Background and objectives: Studies of diagnostic accuracy most often report pairs of sensitivity and specificity. We demonstrate the advantage of using bivariate meta-regression models to analyze such data.
Methods: We discuss the methodology of both the summary Receiver Operating Characteristic (sROC) and the bivariate approach by reanalyzing the data of a published meta-analysis.
Results: The sROC approach is the standard method for meta-analyzing diagnostic studies reporting pairs of sensitivity and specificity. This method uses the diagnostic odds ratio as the main outcome measure, which removes the effect of a possible threshold but at the same time loses relevant clinical information about test performance. The bivariate approach preserves the two-dimensional nature of the original data. Pairs of sensitivity and specificity are jointly analyzed, incorporating any correlation that might exist between these two measures using a random effects approach. Explanatory variables can be added to the bivariate model and lead to separate effects on sensitivity and specificity, rather than a net effect on the odds ratio scale as in the sROC approach. The statistical properties of the bivariate model are sound and flexible.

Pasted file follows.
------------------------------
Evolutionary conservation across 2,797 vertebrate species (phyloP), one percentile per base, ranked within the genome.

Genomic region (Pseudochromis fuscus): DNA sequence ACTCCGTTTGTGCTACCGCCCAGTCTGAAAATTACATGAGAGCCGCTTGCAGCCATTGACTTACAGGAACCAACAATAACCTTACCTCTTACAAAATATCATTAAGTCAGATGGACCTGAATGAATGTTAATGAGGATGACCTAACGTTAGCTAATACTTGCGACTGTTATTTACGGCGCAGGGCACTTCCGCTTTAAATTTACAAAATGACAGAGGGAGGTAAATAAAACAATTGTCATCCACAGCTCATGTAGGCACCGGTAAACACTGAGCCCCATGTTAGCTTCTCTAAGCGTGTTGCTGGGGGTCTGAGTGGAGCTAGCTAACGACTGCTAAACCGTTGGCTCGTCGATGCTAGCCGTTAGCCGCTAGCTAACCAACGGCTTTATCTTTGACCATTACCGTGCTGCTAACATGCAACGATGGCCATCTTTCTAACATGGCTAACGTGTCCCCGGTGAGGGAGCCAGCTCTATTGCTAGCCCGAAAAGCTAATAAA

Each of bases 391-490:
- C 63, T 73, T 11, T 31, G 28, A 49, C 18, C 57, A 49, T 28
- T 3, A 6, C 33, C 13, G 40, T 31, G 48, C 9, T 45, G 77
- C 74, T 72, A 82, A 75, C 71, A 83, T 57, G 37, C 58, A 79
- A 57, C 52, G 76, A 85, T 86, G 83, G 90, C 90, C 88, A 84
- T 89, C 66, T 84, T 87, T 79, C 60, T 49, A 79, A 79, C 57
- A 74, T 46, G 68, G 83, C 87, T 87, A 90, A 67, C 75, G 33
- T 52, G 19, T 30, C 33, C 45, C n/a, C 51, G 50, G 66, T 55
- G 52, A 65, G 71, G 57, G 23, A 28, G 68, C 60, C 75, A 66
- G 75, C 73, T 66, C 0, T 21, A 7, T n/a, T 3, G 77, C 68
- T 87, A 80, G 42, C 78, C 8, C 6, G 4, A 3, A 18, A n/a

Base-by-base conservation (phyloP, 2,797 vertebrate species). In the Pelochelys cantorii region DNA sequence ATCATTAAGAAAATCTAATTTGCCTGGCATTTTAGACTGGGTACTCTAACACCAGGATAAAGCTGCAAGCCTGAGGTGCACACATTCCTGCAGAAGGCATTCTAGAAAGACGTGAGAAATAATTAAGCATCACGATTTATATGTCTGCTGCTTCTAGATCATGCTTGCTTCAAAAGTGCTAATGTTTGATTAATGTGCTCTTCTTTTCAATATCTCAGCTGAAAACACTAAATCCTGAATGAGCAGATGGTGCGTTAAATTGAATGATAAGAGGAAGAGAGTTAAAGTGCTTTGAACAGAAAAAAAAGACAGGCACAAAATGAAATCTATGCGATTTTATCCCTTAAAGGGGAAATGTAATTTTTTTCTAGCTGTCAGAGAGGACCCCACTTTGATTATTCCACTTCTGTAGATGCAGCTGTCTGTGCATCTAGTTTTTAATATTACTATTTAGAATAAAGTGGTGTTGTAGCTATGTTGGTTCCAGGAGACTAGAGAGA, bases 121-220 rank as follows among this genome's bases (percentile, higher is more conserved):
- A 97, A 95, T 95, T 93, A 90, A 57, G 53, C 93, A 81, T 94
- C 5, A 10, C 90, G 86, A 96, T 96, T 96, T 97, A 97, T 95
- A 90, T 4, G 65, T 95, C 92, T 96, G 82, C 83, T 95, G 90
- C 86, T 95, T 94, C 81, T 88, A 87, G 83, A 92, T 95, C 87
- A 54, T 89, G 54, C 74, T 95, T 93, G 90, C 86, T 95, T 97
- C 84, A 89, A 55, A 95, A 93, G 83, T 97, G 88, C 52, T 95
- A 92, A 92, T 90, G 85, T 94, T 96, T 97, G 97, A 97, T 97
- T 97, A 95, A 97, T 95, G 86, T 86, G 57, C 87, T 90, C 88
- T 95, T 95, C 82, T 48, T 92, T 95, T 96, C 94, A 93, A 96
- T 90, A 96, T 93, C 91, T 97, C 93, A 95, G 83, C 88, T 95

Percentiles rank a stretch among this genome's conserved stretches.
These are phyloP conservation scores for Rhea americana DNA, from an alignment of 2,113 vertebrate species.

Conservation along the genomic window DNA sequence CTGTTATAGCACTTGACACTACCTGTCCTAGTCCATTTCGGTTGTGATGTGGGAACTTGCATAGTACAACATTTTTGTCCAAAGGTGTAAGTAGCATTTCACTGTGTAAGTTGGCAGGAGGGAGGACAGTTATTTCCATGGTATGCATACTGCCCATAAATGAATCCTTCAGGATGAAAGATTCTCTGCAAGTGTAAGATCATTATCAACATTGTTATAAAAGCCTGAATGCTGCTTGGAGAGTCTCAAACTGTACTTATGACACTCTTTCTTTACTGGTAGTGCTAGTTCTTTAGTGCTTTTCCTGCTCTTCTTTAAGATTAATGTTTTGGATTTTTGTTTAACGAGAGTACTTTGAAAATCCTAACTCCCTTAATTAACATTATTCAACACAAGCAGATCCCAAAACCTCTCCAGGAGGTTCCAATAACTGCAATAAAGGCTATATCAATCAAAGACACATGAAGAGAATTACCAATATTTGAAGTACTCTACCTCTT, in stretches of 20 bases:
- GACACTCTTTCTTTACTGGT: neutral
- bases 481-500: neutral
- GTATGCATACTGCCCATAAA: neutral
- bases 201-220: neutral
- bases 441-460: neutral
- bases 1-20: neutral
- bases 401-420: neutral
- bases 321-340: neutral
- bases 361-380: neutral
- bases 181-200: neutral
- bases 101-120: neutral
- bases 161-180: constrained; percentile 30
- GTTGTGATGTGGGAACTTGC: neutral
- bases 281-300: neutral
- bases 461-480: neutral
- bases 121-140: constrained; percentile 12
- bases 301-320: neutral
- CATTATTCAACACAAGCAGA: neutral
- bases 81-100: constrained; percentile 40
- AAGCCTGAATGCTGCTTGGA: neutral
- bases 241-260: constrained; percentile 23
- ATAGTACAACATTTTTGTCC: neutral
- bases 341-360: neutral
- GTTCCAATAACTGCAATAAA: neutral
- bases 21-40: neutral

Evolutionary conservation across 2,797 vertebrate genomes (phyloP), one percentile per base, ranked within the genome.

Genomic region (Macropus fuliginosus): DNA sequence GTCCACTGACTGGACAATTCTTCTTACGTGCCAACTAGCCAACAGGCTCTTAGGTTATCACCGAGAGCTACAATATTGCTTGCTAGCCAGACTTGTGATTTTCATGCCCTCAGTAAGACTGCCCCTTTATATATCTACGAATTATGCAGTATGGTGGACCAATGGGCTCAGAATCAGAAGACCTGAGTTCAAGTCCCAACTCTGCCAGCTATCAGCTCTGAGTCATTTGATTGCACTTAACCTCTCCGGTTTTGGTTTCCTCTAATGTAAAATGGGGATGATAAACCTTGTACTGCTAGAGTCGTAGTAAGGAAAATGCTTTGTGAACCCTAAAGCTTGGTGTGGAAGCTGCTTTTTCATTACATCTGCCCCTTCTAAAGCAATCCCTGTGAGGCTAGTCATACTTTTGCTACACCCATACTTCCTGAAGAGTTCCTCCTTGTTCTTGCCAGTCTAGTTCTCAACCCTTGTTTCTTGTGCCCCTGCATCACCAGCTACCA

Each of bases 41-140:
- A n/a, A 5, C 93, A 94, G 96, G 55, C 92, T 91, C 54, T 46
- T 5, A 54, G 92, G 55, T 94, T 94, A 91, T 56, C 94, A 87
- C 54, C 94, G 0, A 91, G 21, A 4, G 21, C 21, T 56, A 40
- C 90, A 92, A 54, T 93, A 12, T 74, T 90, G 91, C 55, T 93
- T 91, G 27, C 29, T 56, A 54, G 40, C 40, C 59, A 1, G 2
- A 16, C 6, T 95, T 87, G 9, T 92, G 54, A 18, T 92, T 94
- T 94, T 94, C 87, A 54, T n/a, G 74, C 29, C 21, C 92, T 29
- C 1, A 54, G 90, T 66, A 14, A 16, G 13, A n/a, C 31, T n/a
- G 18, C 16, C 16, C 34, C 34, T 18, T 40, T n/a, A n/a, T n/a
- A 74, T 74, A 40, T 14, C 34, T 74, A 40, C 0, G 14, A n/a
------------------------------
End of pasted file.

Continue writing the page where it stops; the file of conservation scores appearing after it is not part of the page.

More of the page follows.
Conclusion: The bivariate model can be seen as an improvement and extension of the traditional sROC approach.